Every other Wednesday, from April 14th to June 9th, Lines, Line-Drawing, and Consequences will examine one of five archetypal values-related situations that arise on US campuses:
- responding to demands for exclusion or removal;
- expression in public vs. private campus spaces;
- distinguishing academic freedom from free speech;
- external pressures on campus discourse; and
- navigating foreign partnerships.
Bringing to bear SAR’s 20+ years of experience, including SAR’s Promoting Higher Education Values workshop materials, SAR Executive Director Rob Quinn will lead a discussion about a particular paradigm, drawing on recent case examples. The sessions will be interactive, and will offer participants tools for assessing incidents and developing pro-values responses for their campus.
Each session is open to all persons at Scholars at Risk (SAR) Network member organizations. To check if your organization is a member of SAR, click here. Persons at organizations that are not members of the SAR network or members of the public interested in attending may register and will be invited to attend subject to capacity limits.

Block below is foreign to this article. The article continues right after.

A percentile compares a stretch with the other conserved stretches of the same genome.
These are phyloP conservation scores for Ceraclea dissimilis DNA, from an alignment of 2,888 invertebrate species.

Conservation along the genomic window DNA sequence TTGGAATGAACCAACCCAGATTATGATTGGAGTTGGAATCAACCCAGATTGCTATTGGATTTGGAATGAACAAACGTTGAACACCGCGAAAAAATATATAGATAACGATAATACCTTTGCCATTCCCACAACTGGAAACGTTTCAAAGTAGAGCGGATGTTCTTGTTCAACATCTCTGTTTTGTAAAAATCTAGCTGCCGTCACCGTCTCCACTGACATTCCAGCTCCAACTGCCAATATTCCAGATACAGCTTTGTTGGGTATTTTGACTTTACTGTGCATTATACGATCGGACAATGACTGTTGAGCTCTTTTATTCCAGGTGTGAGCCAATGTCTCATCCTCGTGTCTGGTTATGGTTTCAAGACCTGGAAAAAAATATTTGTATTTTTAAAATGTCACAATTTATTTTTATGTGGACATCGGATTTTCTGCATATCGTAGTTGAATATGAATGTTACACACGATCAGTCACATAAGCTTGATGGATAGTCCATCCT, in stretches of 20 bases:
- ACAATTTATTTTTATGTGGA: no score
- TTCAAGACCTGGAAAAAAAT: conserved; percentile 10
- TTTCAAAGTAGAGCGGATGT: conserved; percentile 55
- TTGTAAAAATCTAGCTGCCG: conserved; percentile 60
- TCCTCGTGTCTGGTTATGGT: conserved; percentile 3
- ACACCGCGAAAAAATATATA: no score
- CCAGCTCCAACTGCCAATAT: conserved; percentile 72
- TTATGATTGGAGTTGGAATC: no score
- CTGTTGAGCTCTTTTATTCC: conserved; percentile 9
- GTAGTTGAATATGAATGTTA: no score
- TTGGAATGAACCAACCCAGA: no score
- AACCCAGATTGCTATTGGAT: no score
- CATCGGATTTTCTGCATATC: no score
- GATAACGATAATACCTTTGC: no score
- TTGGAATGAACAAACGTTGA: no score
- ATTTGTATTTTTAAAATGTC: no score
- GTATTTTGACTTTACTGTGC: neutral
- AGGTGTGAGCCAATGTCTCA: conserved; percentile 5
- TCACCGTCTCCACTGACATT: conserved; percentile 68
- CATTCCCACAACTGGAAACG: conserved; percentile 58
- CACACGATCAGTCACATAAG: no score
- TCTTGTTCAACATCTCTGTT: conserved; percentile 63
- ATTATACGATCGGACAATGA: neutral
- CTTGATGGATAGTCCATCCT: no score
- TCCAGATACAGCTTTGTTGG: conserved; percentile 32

Wednesday, April 14th 12:00pm EST
Session I: Leadership in the Age of Cancel Culture: Responding to Demands for Exclusion or Removal
The Chancellor of the University of Colorado at Boulder responds to calls for dismissal of a visiting professor who spoke alongside President Trump at the January 6th rally preceding the Capitol riots, following previous calls for the professor’s ‘cancelation’ after authoring a controversial op-ed.
The Provost of the University of Indiana at Bloomington (IU) issues a widely-circulated statement in response to mounting calls for the resignation of a business professor after his comments on Twitter fracture the academic community. IU later launches an investigation and the professor is placed on unpaid leave.
Calls for ‘canceling’ faculty or staff have become increasingly common challenges for college and university leadership. How can higher education leaders address discontentment, in the form of concerns or demands, among their students, faculty, and staff? How can leaders assess the consistency with core higher education values? Using the case examples as a jumping off point, we will discuss the boundaries of academic freedom and free expression on campus, as they relate to responses from leadership offices, with specific attention to calls for exclusion or removal.